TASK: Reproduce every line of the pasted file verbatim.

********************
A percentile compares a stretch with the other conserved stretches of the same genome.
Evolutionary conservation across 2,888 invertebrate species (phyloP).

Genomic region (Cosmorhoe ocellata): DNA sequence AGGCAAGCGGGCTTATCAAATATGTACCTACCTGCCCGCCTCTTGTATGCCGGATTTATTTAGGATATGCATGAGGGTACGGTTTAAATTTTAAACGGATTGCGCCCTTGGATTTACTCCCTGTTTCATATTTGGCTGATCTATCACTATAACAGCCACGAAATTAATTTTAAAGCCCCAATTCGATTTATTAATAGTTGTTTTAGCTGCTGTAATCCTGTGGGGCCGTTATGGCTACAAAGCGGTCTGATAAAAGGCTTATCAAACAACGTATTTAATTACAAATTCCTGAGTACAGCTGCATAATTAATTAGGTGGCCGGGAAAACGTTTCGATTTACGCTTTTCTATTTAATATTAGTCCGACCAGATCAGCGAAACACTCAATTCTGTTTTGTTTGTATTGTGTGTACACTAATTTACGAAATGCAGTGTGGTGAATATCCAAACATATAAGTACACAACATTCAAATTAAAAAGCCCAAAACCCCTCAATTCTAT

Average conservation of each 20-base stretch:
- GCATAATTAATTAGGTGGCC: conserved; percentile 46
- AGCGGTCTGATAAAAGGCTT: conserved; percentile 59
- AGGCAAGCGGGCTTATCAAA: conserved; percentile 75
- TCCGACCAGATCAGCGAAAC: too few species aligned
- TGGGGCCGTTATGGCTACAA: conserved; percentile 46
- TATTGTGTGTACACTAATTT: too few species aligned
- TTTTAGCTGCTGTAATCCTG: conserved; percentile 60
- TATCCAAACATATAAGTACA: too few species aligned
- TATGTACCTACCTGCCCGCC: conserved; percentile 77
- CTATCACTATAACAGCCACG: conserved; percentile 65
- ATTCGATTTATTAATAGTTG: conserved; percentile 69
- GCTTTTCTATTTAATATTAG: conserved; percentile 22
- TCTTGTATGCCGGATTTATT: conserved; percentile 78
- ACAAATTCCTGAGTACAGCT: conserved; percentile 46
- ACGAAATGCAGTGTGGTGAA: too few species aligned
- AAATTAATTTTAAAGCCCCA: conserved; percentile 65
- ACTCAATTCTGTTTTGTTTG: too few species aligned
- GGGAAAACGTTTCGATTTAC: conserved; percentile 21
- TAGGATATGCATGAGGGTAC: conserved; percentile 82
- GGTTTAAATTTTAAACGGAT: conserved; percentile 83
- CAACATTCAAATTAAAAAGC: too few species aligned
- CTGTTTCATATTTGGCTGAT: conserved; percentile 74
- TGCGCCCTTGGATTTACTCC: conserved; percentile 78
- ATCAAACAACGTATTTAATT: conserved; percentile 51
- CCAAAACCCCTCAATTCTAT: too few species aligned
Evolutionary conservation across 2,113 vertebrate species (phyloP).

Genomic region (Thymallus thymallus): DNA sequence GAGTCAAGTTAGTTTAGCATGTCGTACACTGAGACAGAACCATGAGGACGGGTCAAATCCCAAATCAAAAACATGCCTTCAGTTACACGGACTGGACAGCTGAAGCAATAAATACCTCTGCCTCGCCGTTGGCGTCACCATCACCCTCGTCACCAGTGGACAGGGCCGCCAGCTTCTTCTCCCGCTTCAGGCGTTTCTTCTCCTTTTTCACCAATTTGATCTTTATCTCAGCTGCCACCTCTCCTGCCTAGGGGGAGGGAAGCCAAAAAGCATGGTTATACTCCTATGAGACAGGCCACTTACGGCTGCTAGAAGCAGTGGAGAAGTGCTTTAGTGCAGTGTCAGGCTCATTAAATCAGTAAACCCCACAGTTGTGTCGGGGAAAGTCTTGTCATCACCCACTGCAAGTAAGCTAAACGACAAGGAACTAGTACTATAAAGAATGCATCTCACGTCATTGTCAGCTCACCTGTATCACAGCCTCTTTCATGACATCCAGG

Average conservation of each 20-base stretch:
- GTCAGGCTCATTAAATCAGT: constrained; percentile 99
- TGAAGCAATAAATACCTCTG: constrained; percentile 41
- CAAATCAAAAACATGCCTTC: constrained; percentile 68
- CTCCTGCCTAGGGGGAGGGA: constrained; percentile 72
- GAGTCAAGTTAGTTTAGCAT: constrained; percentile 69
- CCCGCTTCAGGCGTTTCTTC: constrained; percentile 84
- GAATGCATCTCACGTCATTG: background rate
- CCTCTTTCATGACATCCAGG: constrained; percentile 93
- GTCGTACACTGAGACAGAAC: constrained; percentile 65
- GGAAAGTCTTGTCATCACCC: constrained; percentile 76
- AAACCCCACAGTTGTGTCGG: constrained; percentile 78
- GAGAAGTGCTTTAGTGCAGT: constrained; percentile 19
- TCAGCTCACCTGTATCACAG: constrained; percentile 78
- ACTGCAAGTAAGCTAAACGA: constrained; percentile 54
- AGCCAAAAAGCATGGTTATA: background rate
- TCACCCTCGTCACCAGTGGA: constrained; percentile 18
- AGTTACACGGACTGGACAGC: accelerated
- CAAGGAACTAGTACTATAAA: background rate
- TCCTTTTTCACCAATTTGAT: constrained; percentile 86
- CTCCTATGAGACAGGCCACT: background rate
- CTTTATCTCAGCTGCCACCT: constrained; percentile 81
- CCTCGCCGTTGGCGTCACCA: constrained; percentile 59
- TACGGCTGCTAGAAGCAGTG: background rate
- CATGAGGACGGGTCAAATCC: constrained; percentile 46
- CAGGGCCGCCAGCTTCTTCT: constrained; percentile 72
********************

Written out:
A percentile compares a stretch with the other conserved stretches of the same genome.
Evolutionary conservation across 2,888 invertebrate species (phyloP).

Genomic region (Cosmorhoe ocellata): DNA sequence AGGCAAGCGGGCTTATCAAATATGTACCTACCTGCCCGCCTCTTGTATGCCGGATTTATTTAGGATATGCATGAGGGTACGGTTTAAATTTTAAACGGATTGCGCCCTTGGATTTACTCCCTGTTTCATATTTGGCTGATCTATCACTATAACAGCCACGAAATTAATTTTAAAGCCCCAATTCGATTTATTAATAGTTGTTTTAGCTGCTGTAATCCTGTGGGGCCGTTATGGCTACAAAGCGGTCTGATAAAAGGCTTATCAAACAACGTATTTAATTACAAATTCCTGAGTACAGCTGCATAATTAATTAGGTGGCCGGGAAAACGTTTCGATTTACGCTTTTCTATTTAATATTAGTCCGACCAGATCAGCGAAACACTCAATTCTGTTTTGTTTGTATTGTGTGTACACTAATTTACGAAATGCAGTGTGGTGAATATCCAAACATATAAGTACACAACATTCAAATTAAAAAGCCCAAAACCCCTCAATTCTAT

Average conservation of each 20-base stretch:
- GCATAATTAATTAGGTGGCC: conserved; percentile 46
- AGCGGTCTGATAAAAGGCTT: conserved; percentile 59
- AGGCAAGCGGGCTTATCAAA: conserved; percentile 75
- TCCGACCAGATCAGCGAAAC: too few species aligned
- TGGGGCCGTTATGGCTACAA: conserved; percentile 46
- TATTGTGTGTACACTAATTT: too few species aligned
- TTTTAGCTGCTGTAATCCTG: conserved; percentile 60
- TATCCAAACATATAAGTACA: too few species aligned
- TATGTACCTACCTGCCCGCC: conserved; percentile 77
- CTATCACTATAACAGCCACG: conserved; percentile 65
- ATTCGATTTATTAATAGTTG: conserved; percentile 69
- GCTTTTCTATTTAATATTAG: conserved; percentile 22
- TCTTGTATGCCGGATTTATT: conserved; percentile 78
- ACAAATTCCTGAGTACAGCT: conserved; percentile 46
- ACGAAATGCAGTGTGGTGAA: too few species aligned
- AAATTAATTTTAAAGCCCCA: conserved; percentile 65
- ACTCAATTCTGTTTTGTTTG: too few species aligned
- GGGAAAACGTTTCGATTTAC: conserved; percentile 21
- TAGGATATGCATGAGGGTAC: conserved; percentile 82
- GGTTTAAATTTTAAACGGAT: conserved; percentile 83
- CAACATTCAAATTAAAAAGC: too few species aligned
- CTGTTTCATATTTGGCTGAT: conserved; percentile 74
- TGCGCCCTTGGATTTACTCC: conserved; percentile 78
- ATCAAACAACGTATTTAATT: conserved; percentile 51
- CCAAAACCCCTCAATTCTAT: too few species aligned
Evolutionary conservation across 2,113 vertebrate species (phyloP).

Genomic region (Thymallus thymallus): DNA sequence GAGTCAAGTTAGTTTAGCATGTCGTACACTGAGACAGAACCATGAGGACGGGTCAAATCCCAAATCAAAAACATGCCTTCAGTTACACGGACTGGACAGCTGAAGCAATAAATACCTCTGCCTCGCCGTTGGCGTCACCATCACCCTCGTCACCAGTGGACAGGGCCGCCAGCTTCTTCTCCCGCTTCAGGCGTTTCTTCTCCTTTTTCACCAATTTGATCTTTATCTCAGCTGCCACCTCTCCTGCCTAGGGGGAGGGAAGCCAAAAAGCATGGTTATACTCCTATGAGACAGGCCACTTACGGCTGCTAGAAGCAGTGGAGAAGTGCTTTAGTGCAGTGTCAGGCTCATTAAATCAGTAAACCCCACAGTTGTGTCGGGGAAAGTCTTGTCATCACCCACTGCAAGTAAGCTAAACGACAAGGAACTAGTACTATAAAGAATGCATCTCACGTCATTGTCAGCTCACCTGTATCACAGCCTCTTTCATGACATCCAGG

Average conservation of each 20-base stretch:
- GTCAGGCTCATTAAATCAGT: constrained; percentile 99
- TGAAGCAATAAATACCTCTG: constrained; percentile 41
- CAAATCAAAAACATGCCTTC: constrained; percentile 68
- CTCCTGCCTAGGGGGAGGGA: constrained; percentile 72
- GAGTCAAGTTAGTTTAGCAT: constrained; percentile 69
- CCCGCTTCAGGCGTTTCTTC: constrained; percentile 84
- GAATGCATCTCACGTCATTG: background rate
- CCTCTTTCATGACATCCAGG: constrained; percentile 93
- GTCGTACACTGAGACAGAAC: constrained; percentile 65
- GGAAAGTCTTGTCATCACCC: constrained; percentile 76
- AAACCCCACAGTTGTGTCGG: constrained; percentile 78
- GAGAAGTGCTTTAGTGCAGT: constrained; percentile 19
- TCAGCTCACCTGTATCACAG: constrained; percentile 78
- ACTGCAAGTAAGCTAAACGA: constrained; percentile 54
- AGCCAAAAAGCATGGTTATA: background rate
- TCACCCTCGTCACCAGTGGA: constrained; percentile 18
- AGTTACACGGACTGGACAGC: accelerated
- CAAGGAACTAGTACTATAAA: background rate
- TCCTTTTTCACCAATTTGAT: constrained; percentile 86
- CTCCTATGAGACAGGCCACT: background rate
- CTTTATCTCAGCTGCCACCT: constrained; percentile 81
- CCTCGCCGTTGGCGTCACCA: constrained; percentile 59
- TACGGCTGCTAGAAGCAGTG: background rate
- CATGAGGACGGGTCAAATCC: constrained; percentile 46
- CAGGGCCGCCAGCTTCTTCT: constrained; percentile 72